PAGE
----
While the dominant color at the Preakness any year is yellow, the prevailing mood in the infield at the middle jewel of the Triple Crown this year was mellow.
For years, Preakness patrons had been allowed to bring their own alcoholic beverages into the Pimlico Race Course and the infield in particular was often a raucous bacchanal. A few years ago, Preakness officials eliminated the BYOB policy and instead, this year, for one price (about $75) race-goers paid for admission to the track plus limitless mugs of beer.
There's still plenty of drinking, but the policy change has toned down the unpleasant edginess.
Bob Lowe, of Saratoga, NY, made his sixth trip to the Preakness on Saturday and for him, the difference in the infield was unmistakable.
"This is definitely a lot more mild than it was back in the day," said Lowe, who was one of three buddies who made the trip and wore matching bright pink T-shirts that said "Fillies and Colts."
"The difference is tenfold," he said. "This used to be incredibly wild but it's still a lot of fun."
After changing its policy on alcohol a few years ago, the Preakness turned the infield into an all-day festival. On Saturday, there were two stages with bands, professional beach volleyball, carnival games such as bean bag tosses, and an extraordinary array of food, from jambalaya to Italian sausage to crab pretzels. Entertainment literally came from every direction—Air Force skydivers and a jet flyover added to the festivities.
Joining Lowe and his friends was a group of women who decided the three New Yorkers would be fun to hang out with, mainly because of the matching pink T-shirts—and a hobby horse friend named Closing Time.
One of the women, Sara Bartlett, who hails from Bel Air but now lives in Lewisburg, PA, was making her first trip to the Preakness.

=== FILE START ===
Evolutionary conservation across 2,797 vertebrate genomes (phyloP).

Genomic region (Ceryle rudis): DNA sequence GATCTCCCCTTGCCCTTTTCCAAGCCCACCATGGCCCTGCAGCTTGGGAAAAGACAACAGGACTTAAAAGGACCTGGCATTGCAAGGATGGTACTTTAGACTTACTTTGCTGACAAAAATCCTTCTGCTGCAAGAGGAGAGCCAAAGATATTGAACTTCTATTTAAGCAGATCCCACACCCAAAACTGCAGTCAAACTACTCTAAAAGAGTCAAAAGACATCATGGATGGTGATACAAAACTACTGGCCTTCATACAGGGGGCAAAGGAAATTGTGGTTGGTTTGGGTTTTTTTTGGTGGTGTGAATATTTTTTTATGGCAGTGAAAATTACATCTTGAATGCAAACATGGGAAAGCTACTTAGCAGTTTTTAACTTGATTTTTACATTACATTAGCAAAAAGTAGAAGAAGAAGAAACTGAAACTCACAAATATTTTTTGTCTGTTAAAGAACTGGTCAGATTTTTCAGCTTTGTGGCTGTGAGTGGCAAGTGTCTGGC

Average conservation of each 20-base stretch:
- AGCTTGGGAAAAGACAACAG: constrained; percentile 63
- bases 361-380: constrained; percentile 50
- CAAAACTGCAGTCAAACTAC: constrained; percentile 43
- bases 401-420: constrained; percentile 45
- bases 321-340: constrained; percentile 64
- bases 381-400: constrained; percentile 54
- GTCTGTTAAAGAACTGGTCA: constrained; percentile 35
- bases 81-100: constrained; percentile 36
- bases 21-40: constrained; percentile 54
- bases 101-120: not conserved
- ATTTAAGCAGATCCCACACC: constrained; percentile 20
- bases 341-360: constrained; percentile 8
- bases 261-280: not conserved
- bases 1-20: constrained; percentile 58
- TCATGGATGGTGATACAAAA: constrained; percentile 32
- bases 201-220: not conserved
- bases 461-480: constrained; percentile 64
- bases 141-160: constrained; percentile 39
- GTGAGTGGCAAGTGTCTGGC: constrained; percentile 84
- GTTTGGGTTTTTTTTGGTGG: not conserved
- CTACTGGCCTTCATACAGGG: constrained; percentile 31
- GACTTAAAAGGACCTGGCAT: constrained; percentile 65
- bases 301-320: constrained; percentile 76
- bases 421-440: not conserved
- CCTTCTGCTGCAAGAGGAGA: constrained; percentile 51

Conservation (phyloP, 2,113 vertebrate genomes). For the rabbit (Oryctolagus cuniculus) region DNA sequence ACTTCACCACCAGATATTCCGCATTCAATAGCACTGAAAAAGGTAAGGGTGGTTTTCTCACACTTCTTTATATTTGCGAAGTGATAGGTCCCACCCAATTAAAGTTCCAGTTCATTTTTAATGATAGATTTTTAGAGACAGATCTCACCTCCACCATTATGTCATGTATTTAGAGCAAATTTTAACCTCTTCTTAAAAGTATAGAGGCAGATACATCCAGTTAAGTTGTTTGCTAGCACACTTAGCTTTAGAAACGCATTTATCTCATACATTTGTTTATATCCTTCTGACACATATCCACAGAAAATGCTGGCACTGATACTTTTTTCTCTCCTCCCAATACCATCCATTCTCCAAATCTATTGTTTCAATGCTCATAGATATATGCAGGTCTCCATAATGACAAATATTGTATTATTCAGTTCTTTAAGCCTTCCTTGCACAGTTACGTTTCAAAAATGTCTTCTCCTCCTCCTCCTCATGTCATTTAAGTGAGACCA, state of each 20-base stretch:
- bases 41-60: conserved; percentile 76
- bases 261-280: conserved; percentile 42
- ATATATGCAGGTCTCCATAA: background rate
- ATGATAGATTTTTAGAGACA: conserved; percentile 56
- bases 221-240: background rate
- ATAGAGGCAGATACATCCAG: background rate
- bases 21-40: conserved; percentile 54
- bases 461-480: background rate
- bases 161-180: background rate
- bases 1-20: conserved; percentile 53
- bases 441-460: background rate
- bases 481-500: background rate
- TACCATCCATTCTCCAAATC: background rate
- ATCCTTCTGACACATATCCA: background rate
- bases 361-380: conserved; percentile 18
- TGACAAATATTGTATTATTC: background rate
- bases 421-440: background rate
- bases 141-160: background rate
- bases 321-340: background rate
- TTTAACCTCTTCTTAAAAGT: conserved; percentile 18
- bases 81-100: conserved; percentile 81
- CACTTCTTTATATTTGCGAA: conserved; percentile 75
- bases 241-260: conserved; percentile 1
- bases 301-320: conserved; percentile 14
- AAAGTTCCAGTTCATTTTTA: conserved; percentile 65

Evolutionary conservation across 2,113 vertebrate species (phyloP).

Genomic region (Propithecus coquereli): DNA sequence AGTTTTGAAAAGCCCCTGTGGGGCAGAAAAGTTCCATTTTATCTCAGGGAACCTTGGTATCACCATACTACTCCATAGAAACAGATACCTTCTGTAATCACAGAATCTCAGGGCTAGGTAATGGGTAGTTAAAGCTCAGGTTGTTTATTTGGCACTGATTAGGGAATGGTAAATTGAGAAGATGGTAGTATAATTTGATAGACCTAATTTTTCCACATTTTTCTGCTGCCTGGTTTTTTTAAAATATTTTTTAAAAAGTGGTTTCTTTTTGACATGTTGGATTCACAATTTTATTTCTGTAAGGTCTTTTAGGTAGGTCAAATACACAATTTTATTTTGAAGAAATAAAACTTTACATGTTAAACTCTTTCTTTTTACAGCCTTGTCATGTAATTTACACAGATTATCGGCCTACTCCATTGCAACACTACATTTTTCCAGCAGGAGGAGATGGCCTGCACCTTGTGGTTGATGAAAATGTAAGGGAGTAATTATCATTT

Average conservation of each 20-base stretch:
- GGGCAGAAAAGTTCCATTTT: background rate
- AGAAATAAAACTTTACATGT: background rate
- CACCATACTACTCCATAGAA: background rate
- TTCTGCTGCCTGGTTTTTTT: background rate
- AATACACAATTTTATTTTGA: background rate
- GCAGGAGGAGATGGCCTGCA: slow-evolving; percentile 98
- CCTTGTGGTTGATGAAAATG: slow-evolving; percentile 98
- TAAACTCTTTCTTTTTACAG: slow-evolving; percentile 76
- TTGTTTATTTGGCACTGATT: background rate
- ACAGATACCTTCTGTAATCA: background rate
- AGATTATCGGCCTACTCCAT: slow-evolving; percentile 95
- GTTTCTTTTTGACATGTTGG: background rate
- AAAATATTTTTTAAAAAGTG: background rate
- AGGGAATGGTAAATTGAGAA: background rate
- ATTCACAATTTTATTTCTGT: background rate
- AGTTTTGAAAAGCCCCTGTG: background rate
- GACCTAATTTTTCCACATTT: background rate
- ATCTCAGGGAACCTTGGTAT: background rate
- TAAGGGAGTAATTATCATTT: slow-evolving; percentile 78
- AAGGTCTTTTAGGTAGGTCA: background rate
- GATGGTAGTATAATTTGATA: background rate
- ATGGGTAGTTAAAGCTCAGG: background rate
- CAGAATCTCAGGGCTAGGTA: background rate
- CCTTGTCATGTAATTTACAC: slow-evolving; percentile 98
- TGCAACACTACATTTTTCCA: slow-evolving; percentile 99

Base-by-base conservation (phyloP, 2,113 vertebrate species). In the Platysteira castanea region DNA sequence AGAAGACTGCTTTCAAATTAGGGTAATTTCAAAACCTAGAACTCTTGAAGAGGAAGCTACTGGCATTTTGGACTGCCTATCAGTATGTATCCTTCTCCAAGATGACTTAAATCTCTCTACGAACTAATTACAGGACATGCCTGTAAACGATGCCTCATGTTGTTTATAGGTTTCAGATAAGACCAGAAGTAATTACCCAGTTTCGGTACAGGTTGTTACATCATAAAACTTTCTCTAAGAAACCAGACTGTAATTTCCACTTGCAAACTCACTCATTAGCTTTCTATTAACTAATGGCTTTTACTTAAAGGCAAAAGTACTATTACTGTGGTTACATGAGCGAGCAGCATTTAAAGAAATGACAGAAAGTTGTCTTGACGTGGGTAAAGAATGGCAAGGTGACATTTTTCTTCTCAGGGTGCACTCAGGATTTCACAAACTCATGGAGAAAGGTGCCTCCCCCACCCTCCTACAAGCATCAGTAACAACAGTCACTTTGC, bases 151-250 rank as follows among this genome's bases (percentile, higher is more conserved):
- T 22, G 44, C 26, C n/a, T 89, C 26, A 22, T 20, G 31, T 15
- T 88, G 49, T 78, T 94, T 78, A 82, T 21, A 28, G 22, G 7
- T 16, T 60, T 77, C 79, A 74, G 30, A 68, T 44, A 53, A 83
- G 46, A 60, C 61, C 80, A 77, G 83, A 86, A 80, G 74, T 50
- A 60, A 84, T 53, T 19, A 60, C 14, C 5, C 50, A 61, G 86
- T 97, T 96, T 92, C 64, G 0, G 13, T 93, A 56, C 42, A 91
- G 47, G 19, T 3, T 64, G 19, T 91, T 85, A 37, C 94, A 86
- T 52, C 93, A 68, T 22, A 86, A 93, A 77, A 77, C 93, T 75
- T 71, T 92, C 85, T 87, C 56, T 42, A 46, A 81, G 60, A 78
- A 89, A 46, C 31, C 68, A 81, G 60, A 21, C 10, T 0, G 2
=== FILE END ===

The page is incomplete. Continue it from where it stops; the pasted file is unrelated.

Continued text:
"It's a fantastic day and a great place to meet people," Bartlett said. "The Preakness is a real bonding moment."
A fashion trend that was evident all over Pimlico Saturday was the influence of the Royal Wedding on women's choice of head wear.
Broad-brim hats that are traditional at the Preakness were often replaced by Fascinators, those fanciful millinery creations of feathers and fluff worn by notable attendees at the marriage of Prince William and Catherine Middleton.
Three friends—Melanie Cooke, Malaysia Speaks and Erica Bealefeld—showed up together wearing Fascinators.
Speaks got the ball rolling when she said she couldn't find a more traditional hat she liked.
"We all watched the wedding," Cooke said, "and [Fascinators] are all over the mall, so I guess it's the new trend."
Across an invisible boundary line in the middle of the Pimlico race course, a more genteel partying was going on in the Preakness Village, which is broadly a collection of corporate tents where it's seersucker suits rather than T-shirts, and folks nibble on crab cakes and sip champagne rather than munch on cheesesteaks and suck on coconut milk from the shell.
Still, Devon Reston, in traditional black-eyed Susan hat and snug cocktail dress, was headed from the Village to the party-hardy infield, gingerly making her way on high heels, flute glass in hand.
"It's nice in the Village because you can find a seat without it being on a blanket on the ground, but I want to see the bands over there, maybe even dance a little," Reston said.
For those at the mass party that's the Preakness infield and those in the considerably more sophisticated environs of the Preakness Village, the day was punctuated by a horse race every 20 minutes or so—and some folks even interrupted their festivities momentarily to watch.
Meath Slivka was at his first-ever Preakness as one of the "Fillies and Colts" group and soaked up the atmosphere.
"It's my maiden voyage and it's a little bit crazy," Slivka said. "For a while, I didn't even know there was a race going on."